Archive for Sunday, August 26, 2001

Renovation will help bring lawn back to life

August 26, 2001


Editor's note: This is the first of a series of columns on lawn care.

As the summer heat begins to cool and timely rains start to fall, many homeowners are asking "Is my grass still alive?" It's a logical question, as once-lush green lawns look brown and dead. With the best time of year to overseed and renovate your turf just around the corner, here are some helpful tips to get your fall lawn-care program off to a good start.

The first step to renovation is to determine how much damage has been done to your lawn. Many cool-season grasses go dormant in late summer because of heat and drought stress. Lawns with automatic sprinkler systems that get regular waterings are usually able to maintain their color, but many homeowners do not enjoy that luxury.

To check if grass is dead or just dormant, pull up an individual plant and separate the leaves from the crown (the area between the leaves and the roots). If the crown is still hard but not papery and dry, the plant is still alive. If it is brown and dry, that plant is dead and overseeding is a must this fall.

Once you determine how much renovation work is required, the next step is to prepare the seed bed. If large areas of turf are dead, the best option is to completely till the area. Do not remove dead material first, because it will add organic matter to the soil when tilled.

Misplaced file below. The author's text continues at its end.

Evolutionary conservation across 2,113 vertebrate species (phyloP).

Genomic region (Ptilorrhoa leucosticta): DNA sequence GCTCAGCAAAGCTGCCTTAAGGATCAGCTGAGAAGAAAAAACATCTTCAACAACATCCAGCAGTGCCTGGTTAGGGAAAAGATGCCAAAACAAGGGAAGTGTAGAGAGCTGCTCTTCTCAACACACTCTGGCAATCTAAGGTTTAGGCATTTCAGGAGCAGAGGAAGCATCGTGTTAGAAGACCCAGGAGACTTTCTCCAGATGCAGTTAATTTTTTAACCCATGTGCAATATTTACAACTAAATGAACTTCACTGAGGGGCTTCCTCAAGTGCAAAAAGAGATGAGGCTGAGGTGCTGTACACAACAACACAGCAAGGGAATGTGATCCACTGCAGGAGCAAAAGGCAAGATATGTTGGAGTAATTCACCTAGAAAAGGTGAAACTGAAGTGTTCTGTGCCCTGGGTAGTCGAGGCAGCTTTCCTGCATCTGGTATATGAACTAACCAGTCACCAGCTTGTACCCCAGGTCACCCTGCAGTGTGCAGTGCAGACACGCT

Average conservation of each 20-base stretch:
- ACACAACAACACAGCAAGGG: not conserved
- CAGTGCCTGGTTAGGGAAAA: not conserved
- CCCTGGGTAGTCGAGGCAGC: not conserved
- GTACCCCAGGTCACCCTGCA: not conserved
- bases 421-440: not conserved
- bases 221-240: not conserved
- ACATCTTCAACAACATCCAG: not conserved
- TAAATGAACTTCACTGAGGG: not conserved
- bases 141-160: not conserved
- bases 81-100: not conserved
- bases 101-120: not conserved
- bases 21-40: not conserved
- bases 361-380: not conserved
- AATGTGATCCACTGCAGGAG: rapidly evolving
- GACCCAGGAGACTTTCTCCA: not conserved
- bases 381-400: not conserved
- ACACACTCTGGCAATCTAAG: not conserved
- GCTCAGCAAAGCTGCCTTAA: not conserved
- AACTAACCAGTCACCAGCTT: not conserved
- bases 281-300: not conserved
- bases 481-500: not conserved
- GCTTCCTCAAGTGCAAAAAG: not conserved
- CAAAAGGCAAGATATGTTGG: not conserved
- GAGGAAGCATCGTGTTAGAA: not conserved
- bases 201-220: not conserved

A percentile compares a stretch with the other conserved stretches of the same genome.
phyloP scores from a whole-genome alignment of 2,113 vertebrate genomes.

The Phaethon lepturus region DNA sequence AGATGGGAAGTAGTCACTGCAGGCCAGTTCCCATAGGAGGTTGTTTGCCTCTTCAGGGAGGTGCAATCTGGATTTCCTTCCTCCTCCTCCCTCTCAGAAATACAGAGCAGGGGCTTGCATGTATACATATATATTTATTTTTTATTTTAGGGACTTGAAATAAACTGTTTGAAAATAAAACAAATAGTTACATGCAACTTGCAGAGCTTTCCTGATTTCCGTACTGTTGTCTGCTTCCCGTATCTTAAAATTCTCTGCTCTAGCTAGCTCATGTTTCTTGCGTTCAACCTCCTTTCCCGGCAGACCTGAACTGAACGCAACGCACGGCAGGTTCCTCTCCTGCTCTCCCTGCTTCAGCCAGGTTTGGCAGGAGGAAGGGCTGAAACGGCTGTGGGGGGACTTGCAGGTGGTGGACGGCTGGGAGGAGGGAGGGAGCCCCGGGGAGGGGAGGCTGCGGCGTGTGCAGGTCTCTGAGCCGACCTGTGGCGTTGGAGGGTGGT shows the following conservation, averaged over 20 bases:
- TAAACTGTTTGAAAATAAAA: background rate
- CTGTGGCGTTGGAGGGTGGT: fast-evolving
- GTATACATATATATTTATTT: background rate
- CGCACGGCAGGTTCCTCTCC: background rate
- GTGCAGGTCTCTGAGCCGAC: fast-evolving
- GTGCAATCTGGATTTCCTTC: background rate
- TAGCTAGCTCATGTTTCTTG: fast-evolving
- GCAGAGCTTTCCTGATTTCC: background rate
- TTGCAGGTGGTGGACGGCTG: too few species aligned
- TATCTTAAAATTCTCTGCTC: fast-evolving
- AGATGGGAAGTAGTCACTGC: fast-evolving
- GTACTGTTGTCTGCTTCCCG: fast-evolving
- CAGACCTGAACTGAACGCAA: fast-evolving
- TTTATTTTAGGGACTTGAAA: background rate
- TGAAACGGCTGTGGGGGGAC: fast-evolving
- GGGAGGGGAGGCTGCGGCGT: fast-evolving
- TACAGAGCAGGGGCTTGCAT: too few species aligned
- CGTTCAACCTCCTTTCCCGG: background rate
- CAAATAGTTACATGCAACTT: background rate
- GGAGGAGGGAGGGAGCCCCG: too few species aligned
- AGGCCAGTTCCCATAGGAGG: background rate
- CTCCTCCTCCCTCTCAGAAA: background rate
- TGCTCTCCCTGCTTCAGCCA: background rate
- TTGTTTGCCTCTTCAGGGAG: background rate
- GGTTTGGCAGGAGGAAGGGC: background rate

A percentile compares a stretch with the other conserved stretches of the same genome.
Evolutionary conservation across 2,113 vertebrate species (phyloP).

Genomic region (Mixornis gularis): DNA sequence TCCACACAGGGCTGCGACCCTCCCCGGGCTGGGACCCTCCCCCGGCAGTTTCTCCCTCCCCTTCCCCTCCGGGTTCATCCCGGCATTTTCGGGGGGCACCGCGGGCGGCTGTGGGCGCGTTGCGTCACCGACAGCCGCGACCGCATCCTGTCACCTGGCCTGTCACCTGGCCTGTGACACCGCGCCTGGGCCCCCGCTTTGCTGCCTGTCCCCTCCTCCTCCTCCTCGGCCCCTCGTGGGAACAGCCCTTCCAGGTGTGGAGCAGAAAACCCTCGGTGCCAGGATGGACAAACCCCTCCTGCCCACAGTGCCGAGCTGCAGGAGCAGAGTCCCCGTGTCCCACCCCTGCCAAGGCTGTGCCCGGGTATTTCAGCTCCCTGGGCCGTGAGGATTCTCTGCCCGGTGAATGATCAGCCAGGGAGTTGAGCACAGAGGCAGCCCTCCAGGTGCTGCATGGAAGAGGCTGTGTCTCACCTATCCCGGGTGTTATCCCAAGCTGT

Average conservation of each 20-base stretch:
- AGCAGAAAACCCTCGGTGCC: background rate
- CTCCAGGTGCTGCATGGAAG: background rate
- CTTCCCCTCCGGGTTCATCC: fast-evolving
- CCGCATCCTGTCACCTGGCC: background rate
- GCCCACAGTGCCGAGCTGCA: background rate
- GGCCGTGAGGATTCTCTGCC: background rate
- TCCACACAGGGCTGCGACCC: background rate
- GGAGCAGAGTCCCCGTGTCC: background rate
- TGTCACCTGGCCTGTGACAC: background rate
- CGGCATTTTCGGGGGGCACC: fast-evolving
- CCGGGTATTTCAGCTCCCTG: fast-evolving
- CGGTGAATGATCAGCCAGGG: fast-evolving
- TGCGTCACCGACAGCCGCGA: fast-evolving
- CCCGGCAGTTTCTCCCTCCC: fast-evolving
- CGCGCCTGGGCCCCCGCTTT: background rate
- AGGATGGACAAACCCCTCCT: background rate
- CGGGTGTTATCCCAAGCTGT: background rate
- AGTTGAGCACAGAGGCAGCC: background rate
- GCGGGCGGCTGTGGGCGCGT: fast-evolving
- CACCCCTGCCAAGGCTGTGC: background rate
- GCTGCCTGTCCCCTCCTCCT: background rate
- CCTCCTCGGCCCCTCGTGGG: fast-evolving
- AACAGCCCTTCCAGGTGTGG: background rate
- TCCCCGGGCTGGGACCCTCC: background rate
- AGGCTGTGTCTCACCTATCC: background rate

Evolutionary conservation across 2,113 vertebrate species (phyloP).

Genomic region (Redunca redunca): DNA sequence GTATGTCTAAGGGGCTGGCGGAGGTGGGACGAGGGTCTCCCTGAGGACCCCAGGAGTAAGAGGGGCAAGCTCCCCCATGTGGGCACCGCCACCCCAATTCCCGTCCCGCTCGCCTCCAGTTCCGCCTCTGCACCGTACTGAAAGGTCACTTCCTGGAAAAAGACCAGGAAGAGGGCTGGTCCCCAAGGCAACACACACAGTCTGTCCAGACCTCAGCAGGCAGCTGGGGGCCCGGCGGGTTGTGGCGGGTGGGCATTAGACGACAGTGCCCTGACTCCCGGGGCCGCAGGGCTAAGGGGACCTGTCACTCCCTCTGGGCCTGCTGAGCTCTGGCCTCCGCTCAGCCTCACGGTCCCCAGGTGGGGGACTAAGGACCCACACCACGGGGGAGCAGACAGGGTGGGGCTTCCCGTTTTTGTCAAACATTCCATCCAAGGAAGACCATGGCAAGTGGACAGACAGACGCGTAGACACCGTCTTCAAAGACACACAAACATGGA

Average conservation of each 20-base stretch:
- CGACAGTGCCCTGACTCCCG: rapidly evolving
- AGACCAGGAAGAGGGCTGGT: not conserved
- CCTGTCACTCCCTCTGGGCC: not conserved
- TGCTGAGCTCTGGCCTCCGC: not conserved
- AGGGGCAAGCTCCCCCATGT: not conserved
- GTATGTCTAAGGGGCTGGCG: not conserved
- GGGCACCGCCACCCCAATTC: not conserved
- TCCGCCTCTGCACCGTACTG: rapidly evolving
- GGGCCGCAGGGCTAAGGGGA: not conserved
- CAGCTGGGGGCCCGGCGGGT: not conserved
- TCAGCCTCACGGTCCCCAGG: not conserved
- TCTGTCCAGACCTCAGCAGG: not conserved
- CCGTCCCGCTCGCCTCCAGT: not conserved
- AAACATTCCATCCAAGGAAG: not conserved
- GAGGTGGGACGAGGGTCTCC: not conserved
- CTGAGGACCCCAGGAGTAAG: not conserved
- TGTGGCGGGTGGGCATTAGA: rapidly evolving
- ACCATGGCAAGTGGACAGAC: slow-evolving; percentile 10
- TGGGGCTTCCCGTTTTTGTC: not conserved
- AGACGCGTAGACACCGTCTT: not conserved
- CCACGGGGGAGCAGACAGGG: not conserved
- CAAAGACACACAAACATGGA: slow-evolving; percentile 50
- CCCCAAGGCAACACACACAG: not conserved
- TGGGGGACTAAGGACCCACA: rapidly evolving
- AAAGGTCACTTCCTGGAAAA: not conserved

Similarly, if the grass is gone and weeds have taken over, apply Roundup to the entire area and till after the weeds have died.

If just spots or patches need attention, verticutting or core aerating is a better choice. These machines are designed to loosen the soil and allow seed, water and oxygen to reach deep down. These less-drastic measures can be done the day you are ready to seed. However, when using these machines, pay attention to soil moisture. If the ground is too dry, they will not work well. If it's too wet, they create a sloppy mess.

After the seed bed is prepared, spreading seed is the next step. You can use either a drop or a rotary-type fertilizer spreader to apply the seed. Anywhere a seed falls becomes a potential place for a grass plant to grow, so be careful to avoid flower beds and other grass-free areas.

Overseed using fresh, weed-free seed. Apply it at the rate of 5 to 8 pounds per every 1,000 square feet. For areas that have been completely tilled, seed at the rate of 8 to 10 pounds of seed per 1,000 square feet.

The process ends with spreading a starter-type fertilizer and then watering it all in. Try to keep the seed bed moist. Once the grass has grown 3 to 4 inches, begin mowing and back off on the watering.

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